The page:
Chp 01 - Chapter 1 The structure and bonding of atoms 1.1...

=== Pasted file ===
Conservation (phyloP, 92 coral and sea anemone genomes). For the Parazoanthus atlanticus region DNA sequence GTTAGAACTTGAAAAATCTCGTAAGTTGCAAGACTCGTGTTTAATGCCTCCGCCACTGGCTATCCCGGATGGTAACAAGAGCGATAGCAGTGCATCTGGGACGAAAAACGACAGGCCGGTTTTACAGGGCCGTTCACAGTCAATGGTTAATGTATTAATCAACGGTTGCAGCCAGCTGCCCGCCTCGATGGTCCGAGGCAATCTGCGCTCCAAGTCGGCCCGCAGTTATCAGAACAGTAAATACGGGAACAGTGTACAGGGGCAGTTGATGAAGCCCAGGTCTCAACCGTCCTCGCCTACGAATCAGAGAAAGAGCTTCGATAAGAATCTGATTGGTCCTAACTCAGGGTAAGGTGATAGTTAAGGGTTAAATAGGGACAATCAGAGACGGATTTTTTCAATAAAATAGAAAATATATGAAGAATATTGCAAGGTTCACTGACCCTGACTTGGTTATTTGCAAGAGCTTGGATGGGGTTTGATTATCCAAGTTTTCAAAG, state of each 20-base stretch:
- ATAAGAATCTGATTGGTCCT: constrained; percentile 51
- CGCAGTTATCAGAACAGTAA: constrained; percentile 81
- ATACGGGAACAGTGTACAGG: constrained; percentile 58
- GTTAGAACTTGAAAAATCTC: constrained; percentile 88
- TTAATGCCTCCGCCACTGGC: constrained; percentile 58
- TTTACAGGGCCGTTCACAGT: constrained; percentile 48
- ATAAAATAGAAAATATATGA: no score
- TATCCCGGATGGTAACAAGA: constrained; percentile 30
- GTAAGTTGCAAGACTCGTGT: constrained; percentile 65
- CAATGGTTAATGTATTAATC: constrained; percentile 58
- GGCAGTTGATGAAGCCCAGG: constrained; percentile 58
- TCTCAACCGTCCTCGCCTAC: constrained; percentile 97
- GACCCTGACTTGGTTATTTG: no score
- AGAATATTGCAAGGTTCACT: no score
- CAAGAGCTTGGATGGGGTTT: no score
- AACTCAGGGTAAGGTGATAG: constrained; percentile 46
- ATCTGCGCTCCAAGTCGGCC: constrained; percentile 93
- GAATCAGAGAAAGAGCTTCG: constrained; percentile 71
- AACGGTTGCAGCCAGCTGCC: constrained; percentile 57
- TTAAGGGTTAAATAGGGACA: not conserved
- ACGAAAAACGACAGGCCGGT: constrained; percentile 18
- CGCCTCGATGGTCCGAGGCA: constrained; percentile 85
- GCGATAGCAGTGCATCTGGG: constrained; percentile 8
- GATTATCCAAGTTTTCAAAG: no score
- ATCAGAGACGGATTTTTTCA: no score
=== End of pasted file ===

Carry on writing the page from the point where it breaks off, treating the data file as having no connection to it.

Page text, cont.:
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1.1 The realm of materials science In everyday life we encounter a remarkable range of engineering materials: metals, plastics and ceramics are some of the generic terms that we use to describe them. The size of the artefact may be extremely small, as in the silicon microchip, or large, as in the welded steel plate construction of a suspension bridge. We acknowledge that these diverse materials are quite lit- erally the stuff of our civilization and have a deter- mining effect upon its character, just as cast iron did during the Industrial Revolution. The ways in which we use, or misuse, materials will obviously also influ- ence its future. We should recognize that the pressing and interrelated global problems of energy utilization and environmental control each has a substantial and inescapable 'materials dimension'. The engineer is primarily concerned with the func- tion of the component or structure, frequently with its capacity to transmit working stresses without risk of failure. The secondary task, the actual choice of a suitable material, requires that the materials scientist should provide the necessary design data, synthesize and develop new materials, analyse fail- ures and ultimately produce material with the desired shape, form and properties at acceptable cost. This essential collaboration between practitioners of the two disciplines is sometimes expressed in the phrase 'Materials Science and Engineering (MSE)'. So far as the main classes of available materials are con- cerned, it is initially useful to refer to the type of diagram shown in Figure 1.1. The principal sectors represent metals, ceramics and polymers. All these materials can now be produced in non-crystalline forms, hence a glassy 'core' is shown in the diagram. Combining two or more materials of very different properties, a centuries-old device, produces important composite materials: carbon-fibre-reinforced polymers (CFRP) and metal-matrix composites (MMC) are mod- ern examples. Figure 1.1 The principal classes of materials (after Rice, 1983). Adjectives describing the macroscopic behaviour of materials naturally feature prominently in any lan- guage. We write and speak of materials being hard, strong, brittle, malleable, magnetic, wear-resistant, etc. Despite their apparent simplicity, such terms have depths of complexity when subjected to scientific scrutiny, particularly when attempts are made to relate a given property to the internal structure of a material. In practice, the search for bridges of understanding between macroscopic and microscopic behaviour is a central and recurrent theme of materials science. Thus Sorby's metallurgical studies of the structure/property relations for commercial irons and steel in the late nineteenth century are often regarded as the beginning of modern materials science. In more recent times, the enhancement of analytical techniques for characteriz- ing structures in fine detail has led to the development and acceptance of polymers and ceramics as trustwor- thy engineering materials.
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